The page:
別れの季節に抱いた、”界隈性"を創出する決意 ~ Creating accessible communities in a variety of places. ~
Photo by Ema Shido
We had a party for our close friend Masa a few days ago at Waya.
(Photo by Ema Shido)
As soon as he graduated from university, he joined a company in Tokyo, and he was transferred to Sapporo a few months later. That was 2 and a half years ago.
He heard about Waya from a mutual friend, and came to visit us. Fast forward to a couple of days ago, and we (the entire community involved with Waya) found ourselves having developed a close friendship with him, having created so many memories, hanging out and throwing events together over those 2 years.
When he moved to Tokyo, he took a piece of each of our hearts with him.
As the fateful day approached, I wondered to myself, what have we done for him over this span of time? After the party, I thought of it.
During that train of thought, I got the picture that is used in this blog.
When I got this picture, I realized that what we gave him was a new place where he could meet new people and where he can come back anytime he wants.
He originally met most of the people in this picture at Waya. They all have spent so much time together as part of this community that they naturally get along really well.
Seeing this picture makes me so happy.
I believe that having a place like this, with a community always waiting with open arms to welcome you back anytime, is vital to happiness. In realizing that we managed to make such a place, I feel proud to be able to say I’m part of the company that built Waya and Yuyu.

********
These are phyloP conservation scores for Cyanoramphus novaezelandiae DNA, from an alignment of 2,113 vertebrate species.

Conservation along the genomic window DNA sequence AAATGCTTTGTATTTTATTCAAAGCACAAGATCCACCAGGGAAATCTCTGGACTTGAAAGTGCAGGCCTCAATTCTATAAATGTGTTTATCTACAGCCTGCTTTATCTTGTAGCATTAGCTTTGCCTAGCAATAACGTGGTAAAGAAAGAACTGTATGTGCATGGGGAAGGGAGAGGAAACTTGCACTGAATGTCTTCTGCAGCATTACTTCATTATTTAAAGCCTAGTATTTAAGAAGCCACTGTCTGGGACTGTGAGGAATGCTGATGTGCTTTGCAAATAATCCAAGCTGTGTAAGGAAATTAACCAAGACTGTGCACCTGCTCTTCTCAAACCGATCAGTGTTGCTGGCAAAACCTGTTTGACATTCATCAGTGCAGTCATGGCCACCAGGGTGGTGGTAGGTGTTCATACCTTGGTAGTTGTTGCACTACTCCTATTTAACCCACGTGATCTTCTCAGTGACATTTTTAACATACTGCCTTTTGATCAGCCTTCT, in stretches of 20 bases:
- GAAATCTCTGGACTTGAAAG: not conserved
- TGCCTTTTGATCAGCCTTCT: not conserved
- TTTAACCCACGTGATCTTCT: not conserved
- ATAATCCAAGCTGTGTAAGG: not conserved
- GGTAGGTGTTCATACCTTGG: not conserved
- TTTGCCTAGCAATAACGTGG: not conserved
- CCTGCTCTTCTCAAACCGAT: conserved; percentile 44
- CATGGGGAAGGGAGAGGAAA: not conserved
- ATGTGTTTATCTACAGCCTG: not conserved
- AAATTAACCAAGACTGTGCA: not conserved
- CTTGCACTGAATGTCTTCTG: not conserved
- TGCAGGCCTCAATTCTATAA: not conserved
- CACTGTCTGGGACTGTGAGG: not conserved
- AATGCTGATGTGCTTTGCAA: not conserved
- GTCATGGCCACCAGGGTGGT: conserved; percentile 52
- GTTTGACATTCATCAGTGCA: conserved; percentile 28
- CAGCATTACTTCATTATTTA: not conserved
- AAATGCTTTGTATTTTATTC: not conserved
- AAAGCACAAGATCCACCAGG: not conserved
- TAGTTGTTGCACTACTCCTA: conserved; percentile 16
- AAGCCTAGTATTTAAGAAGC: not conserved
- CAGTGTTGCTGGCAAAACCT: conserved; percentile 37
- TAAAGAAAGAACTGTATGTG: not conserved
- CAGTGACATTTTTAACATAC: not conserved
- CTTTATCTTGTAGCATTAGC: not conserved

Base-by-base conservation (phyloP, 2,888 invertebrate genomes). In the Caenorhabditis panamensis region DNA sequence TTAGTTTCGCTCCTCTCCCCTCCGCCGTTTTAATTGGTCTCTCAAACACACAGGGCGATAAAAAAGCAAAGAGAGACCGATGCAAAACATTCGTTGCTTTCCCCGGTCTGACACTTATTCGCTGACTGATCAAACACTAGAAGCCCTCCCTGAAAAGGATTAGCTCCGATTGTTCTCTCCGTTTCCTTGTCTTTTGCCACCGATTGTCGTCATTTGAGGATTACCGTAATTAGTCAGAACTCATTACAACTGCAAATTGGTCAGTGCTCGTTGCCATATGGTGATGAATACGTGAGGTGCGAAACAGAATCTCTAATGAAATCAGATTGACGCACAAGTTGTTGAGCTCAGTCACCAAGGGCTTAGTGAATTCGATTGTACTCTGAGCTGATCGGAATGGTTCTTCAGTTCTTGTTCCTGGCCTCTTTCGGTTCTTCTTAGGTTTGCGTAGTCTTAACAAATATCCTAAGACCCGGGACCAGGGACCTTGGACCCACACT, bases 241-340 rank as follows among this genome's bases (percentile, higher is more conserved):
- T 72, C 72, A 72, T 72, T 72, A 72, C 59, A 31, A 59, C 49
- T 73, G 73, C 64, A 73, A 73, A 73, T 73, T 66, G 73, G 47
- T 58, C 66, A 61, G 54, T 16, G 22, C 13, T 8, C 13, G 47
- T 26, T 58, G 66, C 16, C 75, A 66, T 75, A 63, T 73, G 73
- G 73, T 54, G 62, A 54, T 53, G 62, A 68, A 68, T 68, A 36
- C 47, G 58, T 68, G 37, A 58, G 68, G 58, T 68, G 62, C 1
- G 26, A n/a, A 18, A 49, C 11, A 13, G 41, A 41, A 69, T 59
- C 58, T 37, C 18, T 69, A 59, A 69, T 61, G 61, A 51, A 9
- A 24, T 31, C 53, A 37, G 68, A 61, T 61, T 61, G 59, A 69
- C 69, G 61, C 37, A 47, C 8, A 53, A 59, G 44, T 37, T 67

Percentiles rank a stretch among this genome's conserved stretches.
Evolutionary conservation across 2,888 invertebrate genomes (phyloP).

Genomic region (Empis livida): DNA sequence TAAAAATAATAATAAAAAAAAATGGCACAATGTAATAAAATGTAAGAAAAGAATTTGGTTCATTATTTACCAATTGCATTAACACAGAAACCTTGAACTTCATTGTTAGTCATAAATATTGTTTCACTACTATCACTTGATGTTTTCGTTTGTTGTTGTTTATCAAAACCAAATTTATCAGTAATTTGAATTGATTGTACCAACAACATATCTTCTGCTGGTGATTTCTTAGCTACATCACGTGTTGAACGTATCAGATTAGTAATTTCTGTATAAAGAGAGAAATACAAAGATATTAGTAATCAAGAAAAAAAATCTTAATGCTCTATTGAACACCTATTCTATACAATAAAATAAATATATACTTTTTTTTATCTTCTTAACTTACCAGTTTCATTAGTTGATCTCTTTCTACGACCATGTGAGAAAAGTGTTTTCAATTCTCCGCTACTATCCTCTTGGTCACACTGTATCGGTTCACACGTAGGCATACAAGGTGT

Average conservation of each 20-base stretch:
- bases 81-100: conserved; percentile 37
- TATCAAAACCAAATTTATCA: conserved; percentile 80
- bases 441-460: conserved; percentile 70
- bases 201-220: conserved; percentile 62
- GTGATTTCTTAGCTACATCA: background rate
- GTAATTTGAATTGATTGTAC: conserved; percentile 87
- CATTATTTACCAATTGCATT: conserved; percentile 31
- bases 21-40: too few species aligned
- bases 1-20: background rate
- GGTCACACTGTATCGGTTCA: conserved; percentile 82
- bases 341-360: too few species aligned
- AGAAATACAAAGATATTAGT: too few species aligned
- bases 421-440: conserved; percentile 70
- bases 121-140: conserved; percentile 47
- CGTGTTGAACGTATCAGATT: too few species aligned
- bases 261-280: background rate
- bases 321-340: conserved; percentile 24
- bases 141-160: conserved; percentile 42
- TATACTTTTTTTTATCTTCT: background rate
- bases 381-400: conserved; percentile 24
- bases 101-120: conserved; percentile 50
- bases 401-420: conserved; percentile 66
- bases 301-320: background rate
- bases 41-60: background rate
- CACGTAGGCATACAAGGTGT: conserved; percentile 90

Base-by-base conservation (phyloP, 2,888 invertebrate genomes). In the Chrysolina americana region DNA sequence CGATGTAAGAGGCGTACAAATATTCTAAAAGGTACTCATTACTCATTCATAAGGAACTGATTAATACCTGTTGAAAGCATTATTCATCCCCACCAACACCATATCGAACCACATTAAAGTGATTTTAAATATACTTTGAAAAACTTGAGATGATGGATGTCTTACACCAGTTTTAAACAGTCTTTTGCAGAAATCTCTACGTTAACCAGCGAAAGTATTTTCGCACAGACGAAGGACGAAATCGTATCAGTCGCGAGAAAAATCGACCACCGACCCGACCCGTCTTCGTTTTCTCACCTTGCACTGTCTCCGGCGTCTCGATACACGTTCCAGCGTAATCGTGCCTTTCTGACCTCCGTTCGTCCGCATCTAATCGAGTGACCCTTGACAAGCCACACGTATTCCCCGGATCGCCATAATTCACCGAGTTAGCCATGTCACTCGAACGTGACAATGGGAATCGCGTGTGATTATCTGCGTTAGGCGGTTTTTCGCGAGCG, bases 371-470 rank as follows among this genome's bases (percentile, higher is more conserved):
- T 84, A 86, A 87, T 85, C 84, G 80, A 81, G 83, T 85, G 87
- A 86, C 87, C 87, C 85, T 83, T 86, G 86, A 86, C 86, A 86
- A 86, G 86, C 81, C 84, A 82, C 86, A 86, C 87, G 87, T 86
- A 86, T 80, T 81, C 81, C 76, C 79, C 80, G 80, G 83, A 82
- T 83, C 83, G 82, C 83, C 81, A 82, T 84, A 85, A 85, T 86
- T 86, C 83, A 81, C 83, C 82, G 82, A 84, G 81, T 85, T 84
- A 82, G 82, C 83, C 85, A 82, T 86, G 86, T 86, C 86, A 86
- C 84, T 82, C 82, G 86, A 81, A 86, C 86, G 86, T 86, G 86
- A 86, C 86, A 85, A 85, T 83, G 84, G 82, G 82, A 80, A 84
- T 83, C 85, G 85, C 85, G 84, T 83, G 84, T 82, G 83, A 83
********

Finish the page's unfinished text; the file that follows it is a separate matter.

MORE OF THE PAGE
It is a bit of an abstract concept, referred to as “Kaiwai-sei” in Japanese. I refer to it as an “accessible community.” Essentially, I feel happy to have created a place where anyone can come and go without any pressure - there is a measure of freedom that comes with access to such a place that provides a feeling of unmatched purity.
A simple example of an “Accessible Community” goes like so:
You are invited to a place, perhaps by a friend. They tell you, “I’m drinking here, so come join!”
When you get to that place, there are many people you know, and many people you do not know, and it doesn’t really matter either way.
Everyone drinks and talks together - there are no private booths and the like. You end up talking to people you’d previously never met. Perhaps you find that you have similar interests, or you just get along well. You end up setting up meetings with some of these people, and eventually are close enough to be considered friends. If you really enjoy yourself, you might even invite other friends who have never been to this place.
This process continues, albeit at a slow pace, and the community gradually grows.
People who are part of this community don’t necessarily hang out at the original spot - it is more like a base from which to make various moves from.
Finally, you have a place in this specific town where you can go at anytime without notice and meet many people, growing your community bit by bit.
This can be considered an accessible community. My hope is that such a concept spreads to the point that it is a common phrase, much like it already is in Japan.
We are of the belief that if we make such accessible communities in a variety of places, we could further enrich the lives of many people. Ideally, all these communities are connected in such a way that you can go to any other place that contains one, and simply partake as a member of that community at your own pace - in other words, they are accessible. Our image is one in which we have so many of these small communities, which we manage to create by making a base space where people can originally gather (a beating heart of sorts), to the extent that people can simply go from place to place with the ease of mind that there is a large family waiting for them. I’ve always appreciated Waya as one such place, but when Masa left to Tokyo, I resolved to strive for the creation of such places everywhere.
I eagerly await the day my friend comes back to visit, so that I, along with the rest of our community, can welcome him home.